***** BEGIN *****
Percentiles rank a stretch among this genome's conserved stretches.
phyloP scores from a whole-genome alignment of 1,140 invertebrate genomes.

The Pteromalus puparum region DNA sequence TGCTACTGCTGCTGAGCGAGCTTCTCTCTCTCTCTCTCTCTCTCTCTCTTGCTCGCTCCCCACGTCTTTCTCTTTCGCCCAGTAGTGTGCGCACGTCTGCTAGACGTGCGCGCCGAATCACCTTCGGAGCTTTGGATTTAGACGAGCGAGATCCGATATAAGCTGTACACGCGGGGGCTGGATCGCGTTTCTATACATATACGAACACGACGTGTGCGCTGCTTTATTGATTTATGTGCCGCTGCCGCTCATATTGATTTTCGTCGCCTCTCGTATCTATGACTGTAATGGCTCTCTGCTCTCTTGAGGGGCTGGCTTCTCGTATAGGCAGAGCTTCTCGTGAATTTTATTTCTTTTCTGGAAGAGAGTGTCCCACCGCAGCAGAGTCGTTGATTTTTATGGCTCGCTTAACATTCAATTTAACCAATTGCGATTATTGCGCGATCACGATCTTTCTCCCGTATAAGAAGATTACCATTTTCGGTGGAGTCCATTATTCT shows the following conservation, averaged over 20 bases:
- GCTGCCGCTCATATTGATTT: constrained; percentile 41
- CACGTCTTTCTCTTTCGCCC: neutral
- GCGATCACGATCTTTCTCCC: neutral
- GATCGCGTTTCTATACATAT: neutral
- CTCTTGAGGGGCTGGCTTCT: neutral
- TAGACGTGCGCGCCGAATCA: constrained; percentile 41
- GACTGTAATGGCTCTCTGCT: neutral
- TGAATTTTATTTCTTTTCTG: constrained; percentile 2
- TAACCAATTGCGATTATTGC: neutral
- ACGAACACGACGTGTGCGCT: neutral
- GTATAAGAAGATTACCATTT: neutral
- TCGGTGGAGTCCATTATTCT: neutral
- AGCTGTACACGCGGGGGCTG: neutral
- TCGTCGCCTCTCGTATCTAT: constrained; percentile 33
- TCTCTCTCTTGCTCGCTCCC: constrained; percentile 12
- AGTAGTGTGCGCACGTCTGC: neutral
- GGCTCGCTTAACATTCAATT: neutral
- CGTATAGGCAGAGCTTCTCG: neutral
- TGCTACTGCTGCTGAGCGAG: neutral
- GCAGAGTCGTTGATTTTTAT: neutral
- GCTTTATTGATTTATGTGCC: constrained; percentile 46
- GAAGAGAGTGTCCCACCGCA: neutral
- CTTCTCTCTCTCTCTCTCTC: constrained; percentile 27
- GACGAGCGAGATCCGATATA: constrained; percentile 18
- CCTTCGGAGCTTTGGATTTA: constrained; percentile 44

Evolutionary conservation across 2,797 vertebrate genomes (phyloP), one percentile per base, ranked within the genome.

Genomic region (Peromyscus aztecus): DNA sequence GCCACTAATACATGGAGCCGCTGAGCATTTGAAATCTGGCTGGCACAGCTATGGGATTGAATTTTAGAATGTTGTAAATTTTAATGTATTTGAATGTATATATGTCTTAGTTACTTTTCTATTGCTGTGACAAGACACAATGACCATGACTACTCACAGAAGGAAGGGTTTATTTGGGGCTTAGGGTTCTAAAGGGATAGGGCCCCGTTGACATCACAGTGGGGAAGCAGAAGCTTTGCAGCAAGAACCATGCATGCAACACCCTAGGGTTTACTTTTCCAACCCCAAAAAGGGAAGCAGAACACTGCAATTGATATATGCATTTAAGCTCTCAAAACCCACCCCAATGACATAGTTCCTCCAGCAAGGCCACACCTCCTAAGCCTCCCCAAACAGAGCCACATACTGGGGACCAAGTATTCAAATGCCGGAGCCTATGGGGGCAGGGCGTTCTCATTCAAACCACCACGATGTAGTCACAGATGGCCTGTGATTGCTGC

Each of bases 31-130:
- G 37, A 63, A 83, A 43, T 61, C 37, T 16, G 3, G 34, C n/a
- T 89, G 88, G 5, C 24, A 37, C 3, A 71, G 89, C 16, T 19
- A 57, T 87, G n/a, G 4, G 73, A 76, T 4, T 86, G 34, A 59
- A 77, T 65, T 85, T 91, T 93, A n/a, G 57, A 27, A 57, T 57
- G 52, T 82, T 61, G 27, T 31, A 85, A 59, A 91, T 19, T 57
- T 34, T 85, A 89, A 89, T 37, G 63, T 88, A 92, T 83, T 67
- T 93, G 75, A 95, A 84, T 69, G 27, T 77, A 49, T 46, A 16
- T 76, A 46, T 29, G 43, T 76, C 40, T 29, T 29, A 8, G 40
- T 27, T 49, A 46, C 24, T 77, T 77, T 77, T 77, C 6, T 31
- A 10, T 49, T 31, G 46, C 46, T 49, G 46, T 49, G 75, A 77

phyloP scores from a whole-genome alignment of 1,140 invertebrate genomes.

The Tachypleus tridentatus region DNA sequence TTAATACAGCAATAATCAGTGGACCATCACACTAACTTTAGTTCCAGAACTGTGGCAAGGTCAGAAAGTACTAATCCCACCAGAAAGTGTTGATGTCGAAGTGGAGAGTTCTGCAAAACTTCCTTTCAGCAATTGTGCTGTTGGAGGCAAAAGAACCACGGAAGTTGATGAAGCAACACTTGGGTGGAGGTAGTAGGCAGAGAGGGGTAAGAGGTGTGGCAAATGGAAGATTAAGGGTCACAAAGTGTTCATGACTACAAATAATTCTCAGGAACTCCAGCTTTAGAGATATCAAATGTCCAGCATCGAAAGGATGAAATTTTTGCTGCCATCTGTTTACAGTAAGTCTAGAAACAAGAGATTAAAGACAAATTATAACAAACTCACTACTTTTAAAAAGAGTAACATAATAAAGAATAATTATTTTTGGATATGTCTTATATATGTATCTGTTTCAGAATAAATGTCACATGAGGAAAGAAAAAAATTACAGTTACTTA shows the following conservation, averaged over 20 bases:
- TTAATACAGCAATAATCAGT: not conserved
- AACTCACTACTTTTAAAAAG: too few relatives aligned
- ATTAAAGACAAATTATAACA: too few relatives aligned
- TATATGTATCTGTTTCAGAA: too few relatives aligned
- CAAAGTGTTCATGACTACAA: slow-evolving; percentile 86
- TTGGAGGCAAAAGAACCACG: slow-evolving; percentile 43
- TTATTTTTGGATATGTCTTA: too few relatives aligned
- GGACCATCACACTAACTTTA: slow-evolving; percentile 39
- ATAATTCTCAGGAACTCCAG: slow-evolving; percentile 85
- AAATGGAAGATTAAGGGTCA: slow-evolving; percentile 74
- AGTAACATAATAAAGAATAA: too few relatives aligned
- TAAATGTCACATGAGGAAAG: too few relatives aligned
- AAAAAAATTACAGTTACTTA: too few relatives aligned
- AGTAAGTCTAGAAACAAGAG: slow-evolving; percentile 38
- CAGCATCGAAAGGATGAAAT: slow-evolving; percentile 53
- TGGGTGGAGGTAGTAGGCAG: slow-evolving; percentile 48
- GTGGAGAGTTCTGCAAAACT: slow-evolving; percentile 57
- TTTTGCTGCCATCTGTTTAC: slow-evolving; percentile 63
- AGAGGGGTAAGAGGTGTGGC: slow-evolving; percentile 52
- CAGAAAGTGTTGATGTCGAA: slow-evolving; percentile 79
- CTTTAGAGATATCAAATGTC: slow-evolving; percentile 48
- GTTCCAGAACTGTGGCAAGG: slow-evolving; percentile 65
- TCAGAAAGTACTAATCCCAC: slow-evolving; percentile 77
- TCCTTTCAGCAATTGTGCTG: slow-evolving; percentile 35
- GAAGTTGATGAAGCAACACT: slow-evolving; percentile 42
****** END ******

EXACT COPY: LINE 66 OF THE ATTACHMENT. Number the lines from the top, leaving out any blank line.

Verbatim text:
- TCAGAAAGTACTAATCCCAC: slow-evolving; percentile 77